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Polecats


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23 replies to this topic

#1 redrobbie

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Posted 26 October 2018 - 09:27 AM

So £6 million granted to get rid of Orkneys Stoats . Would a similar project be feasible to rid Shetland of its feral polecats which must do a lot of damage to wildlife of all sorts . https://www.orcadian...j1b5WHlGskTfT6s

 



#2 paulb

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Posted 26 October 2018 - 10:03 AM

why bother. then you would have more of a rabbit issue. 



#3 George.

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Posted 26 October 2018 - 10:18 AM

When stoats have been around Shetland since the 1700's, why worry about them now.

 

Shetland Biological Records Centre



#4 redrobbie

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Posted 26 October 2018 - 12:06 PM

Its not stoats i was on about it was feral ferrets/polecats . Interestingly polecats are known to kill stoats and their young .   The project in Orkney has received £6 million in grants which will fund 22 full time jobs in rural parts of those islands . 


Edited by redrobbie, 26 October 2018 - 12:09 PM.


#5 Claadehol

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Posted 30 October 2018 - 09:18 PM

For the sake of the ground nesting birds in Shetland, removing the feral ferrets altogether would
be a great thing. The council put a price on their heads at one time and the numbers were certainly
being reduced as a result. However, in their wisdom the council decided after a year or two to call
a halt to the programme. That was a mistake, as the numbers soon recovered.
The hedgehog is also an alien species as far as the northern isles are concerned and they should
also be removed. They also do great damage to ground nesting birds by eating the eggs and the
nestlings. This is a problem for many birds, skylarks, meadow pipits, ringed plovers, lapwings, etc.
Hedgehogs were removed from part of the western isles not long ago for exactly that reason. They have
been introduced by misguided people, another big mistake.
Considering the quantity of predatory birds, crows, ravens, several species of gull, and the
skuas, the last thing ground nesting birds need are introduced predatory mammals. Hedgehog
numbers have plummeted on the mainland where they belong, they need help too. So when going
south for a holiday take one with you, it would help both causes.

#6 Frances144

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Posted 30 October 2018 - 10:42 PM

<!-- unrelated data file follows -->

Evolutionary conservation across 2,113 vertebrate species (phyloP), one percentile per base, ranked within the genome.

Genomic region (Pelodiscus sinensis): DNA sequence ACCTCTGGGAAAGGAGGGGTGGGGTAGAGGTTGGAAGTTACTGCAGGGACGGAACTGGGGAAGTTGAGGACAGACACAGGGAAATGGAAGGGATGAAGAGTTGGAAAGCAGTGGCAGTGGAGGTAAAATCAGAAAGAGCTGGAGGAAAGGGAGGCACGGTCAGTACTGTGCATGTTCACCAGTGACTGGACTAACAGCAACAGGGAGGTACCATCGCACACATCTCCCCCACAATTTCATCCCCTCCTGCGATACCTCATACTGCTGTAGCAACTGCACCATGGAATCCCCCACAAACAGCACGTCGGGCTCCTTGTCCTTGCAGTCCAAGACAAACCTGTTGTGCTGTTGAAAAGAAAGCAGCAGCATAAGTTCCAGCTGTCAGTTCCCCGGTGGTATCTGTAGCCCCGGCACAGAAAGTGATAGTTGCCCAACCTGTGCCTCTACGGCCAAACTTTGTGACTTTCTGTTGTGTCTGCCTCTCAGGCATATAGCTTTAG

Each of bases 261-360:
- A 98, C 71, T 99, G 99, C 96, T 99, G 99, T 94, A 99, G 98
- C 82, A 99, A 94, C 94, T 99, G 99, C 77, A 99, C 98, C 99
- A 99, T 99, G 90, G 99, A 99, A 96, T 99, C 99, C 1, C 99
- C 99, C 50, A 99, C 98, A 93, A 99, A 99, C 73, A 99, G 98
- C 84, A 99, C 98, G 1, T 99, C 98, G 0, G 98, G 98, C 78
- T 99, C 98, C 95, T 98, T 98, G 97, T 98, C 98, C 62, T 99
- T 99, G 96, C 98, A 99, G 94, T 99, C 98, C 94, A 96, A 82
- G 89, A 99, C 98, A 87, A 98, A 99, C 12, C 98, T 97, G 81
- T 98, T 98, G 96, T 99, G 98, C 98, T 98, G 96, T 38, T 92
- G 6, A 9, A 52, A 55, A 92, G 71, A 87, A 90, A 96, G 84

We've trapped 7 polecats in under a month this Autumn.



#7 suuusssiiieee

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Posted 13 November 2018 - 08:31 PM

Quite a few indoors at Lerwick Toon Hall. that need sorted out too.


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#8 Ghostrider

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Posted 13 November 2018 - 11:05 PM

^ They're trying to 'flush' them out every time it rains, apparently.



#9 George.

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Posted 14 November 2018 - 12:38 AM

Don't forget it often rains, apparently.


Edited by George., 14 November 2018 - 01:03 AM.


#10 paulb

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Posted 14 November 2018 - 08:23 AM

as all land mammals are introduced species it would be a sad shetland if they were all removed. are we to remove humans as we kill loads with our cars ect.  hedgehogs are in decline nationally lets protect ours. now rats are becoming more common and pose a bigger problem. 



#11 Colin

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Posted 14 November 2018 - 02:17 PM

as all land mammals are introduced species it would be a sad shetland if they were all removed. are we to remove humans as we kill loads with our cars ect.  hedgehogs are in decline nationally lets protect ours. now rats are becoming more common and pose a bigger problem. 

Remove humans ? Why not.  Just let nature run the place.. 

Except that both hedgehogs and rats devastate hatches of ground nesting birds.  Where are you going to draw the line ?



#12 George.

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Posted 14 November 2018 - 02:29 PM

Is an otter a land mammal?



#13 paulb

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Posted 14 November 2018 - 04:18 PM

it was introduced. 



#14 George.

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Posted 14 November 2018 - 08:10 PM

Round about when? The nineteenth century, the one before? Did the Vikings bring them in or was it as far back as mesolithic man?



#15 Colin

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Posted 14 November 2018 - 08:29 PM

Round about when? The nineteenth century, the one before? Did the Vikings bring them in or was it as far back as mesolithic man?

 

https://www.shetland...ure/sea-mammals


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